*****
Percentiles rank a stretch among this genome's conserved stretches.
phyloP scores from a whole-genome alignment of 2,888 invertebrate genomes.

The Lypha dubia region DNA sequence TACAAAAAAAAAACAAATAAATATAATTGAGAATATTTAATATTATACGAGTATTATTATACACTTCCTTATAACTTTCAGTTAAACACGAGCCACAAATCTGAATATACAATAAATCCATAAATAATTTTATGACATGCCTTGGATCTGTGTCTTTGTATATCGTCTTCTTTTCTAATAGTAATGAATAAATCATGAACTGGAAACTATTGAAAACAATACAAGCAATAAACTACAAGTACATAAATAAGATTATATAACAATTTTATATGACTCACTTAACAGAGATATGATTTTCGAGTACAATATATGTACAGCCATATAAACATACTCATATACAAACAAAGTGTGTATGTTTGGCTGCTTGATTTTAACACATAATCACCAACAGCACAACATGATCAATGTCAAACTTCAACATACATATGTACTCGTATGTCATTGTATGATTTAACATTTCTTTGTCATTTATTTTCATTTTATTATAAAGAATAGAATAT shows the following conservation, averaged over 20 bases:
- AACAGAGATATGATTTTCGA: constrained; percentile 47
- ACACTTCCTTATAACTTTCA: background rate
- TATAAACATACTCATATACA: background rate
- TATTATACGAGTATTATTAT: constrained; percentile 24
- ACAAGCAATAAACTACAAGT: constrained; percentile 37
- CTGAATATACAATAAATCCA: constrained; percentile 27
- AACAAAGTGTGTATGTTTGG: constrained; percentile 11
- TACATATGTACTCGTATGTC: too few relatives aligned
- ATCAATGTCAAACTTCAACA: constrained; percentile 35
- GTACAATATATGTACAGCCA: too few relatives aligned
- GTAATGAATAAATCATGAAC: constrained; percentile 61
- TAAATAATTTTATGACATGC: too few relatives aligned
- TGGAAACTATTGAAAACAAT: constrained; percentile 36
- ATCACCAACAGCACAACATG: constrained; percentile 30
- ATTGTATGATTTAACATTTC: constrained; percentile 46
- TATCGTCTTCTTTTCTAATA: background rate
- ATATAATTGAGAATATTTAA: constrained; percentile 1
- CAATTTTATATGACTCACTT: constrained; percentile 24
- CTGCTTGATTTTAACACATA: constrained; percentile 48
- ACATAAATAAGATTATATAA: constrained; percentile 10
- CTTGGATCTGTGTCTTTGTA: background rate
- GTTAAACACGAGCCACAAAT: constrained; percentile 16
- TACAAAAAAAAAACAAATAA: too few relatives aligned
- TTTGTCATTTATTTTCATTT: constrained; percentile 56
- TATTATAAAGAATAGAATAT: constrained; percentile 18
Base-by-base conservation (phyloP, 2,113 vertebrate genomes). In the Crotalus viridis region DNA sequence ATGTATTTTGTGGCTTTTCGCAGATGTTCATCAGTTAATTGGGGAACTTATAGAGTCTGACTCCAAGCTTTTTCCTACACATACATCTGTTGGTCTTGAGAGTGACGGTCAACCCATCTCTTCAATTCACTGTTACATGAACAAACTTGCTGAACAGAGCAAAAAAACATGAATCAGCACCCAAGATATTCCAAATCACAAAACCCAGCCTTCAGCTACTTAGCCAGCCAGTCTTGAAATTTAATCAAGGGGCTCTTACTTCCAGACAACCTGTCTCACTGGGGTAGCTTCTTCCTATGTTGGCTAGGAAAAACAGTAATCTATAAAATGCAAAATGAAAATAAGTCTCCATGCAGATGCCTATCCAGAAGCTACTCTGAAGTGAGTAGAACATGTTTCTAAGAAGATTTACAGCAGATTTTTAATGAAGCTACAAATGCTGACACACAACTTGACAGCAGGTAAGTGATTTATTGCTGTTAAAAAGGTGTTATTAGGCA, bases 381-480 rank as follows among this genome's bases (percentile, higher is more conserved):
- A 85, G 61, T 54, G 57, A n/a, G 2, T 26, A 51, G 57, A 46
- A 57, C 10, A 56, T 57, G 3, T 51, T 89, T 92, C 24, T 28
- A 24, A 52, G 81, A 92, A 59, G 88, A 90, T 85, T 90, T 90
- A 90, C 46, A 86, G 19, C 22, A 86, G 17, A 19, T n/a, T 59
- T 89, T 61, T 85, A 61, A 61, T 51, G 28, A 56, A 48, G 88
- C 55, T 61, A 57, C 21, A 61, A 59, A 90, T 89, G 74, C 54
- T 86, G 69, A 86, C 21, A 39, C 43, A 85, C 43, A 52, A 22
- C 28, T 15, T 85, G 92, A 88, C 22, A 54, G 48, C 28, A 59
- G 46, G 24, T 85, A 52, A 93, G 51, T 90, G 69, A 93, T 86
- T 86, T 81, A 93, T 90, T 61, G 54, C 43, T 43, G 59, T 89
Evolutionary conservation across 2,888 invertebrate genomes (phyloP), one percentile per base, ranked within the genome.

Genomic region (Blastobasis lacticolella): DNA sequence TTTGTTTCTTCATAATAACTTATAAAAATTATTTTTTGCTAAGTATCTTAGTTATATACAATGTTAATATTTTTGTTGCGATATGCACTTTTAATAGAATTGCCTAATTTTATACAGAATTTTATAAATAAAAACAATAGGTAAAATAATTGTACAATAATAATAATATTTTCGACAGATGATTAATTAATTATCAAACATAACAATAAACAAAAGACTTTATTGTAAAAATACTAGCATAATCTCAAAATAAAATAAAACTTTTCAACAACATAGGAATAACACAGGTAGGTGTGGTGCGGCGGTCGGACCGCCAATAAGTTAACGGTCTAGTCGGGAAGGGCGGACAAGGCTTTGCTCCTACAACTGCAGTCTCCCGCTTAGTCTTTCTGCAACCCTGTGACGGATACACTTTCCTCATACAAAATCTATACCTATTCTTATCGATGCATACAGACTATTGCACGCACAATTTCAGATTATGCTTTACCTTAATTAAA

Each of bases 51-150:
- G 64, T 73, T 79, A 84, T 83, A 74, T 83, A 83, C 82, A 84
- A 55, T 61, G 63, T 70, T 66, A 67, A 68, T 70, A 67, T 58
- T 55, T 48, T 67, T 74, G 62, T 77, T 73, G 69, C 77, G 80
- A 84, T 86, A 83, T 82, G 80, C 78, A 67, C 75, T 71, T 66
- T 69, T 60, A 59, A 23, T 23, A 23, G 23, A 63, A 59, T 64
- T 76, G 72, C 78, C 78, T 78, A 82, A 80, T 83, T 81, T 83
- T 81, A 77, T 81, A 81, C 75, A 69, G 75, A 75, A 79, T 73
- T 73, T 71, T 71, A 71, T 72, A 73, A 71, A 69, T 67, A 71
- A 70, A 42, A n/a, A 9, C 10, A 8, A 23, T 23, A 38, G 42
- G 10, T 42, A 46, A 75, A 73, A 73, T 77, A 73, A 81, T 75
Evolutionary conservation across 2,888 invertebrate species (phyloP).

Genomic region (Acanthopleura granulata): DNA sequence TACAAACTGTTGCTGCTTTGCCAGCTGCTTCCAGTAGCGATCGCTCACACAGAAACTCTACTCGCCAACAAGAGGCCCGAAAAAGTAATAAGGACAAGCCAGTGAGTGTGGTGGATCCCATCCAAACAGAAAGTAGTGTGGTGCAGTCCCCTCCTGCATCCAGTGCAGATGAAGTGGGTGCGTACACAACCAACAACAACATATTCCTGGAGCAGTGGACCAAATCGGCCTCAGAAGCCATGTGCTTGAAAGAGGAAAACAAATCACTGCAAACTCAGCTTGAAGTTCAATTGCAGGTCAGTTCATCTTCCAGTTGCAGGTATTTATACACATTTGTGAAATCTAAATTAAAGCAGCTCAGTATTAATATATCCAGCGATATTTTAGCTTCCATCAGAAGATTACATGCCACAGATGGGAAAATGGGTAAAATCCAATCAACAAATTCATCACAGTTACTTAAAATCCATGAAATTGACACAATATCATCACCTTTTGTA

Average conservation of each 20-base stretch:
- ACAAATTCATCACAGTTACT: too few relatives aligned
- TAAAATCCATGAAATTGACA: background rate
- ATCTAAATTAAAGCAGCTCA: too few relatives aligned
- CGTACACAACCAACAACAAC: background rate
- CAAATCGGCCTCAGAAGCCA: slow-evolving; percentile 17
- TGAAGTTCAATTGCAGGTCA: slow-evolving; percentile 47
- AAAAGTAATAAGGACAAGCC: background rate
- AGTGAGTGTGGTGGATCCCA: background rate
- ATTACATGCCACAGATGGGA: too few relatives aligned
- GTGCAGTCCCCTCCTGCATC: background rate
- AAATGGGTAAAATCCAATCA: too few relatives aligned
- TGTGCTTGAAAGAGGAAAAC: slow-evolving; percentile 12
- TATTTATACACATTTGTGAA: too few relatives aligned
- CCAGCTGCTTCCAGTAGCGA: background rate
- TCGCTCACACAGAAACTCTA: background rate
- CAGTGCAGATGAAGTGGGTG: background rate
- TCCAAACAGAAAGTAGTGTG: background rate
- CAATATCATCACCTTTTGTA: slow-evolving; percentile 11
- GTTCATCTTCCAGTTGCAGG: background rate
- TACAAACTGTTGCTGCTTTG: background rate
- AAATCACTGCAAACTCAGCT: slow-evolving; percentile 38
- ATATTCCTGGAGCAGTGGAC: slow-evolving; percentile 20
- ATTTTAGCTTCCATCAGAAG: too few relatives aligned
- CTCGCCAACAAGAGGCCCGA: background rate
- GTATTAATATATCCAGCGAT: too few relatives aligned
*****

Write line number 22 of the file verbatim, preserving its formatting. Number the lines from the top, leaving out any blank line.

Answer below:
- CTGCTTGATTTTAACACATA: constrained; percentile 48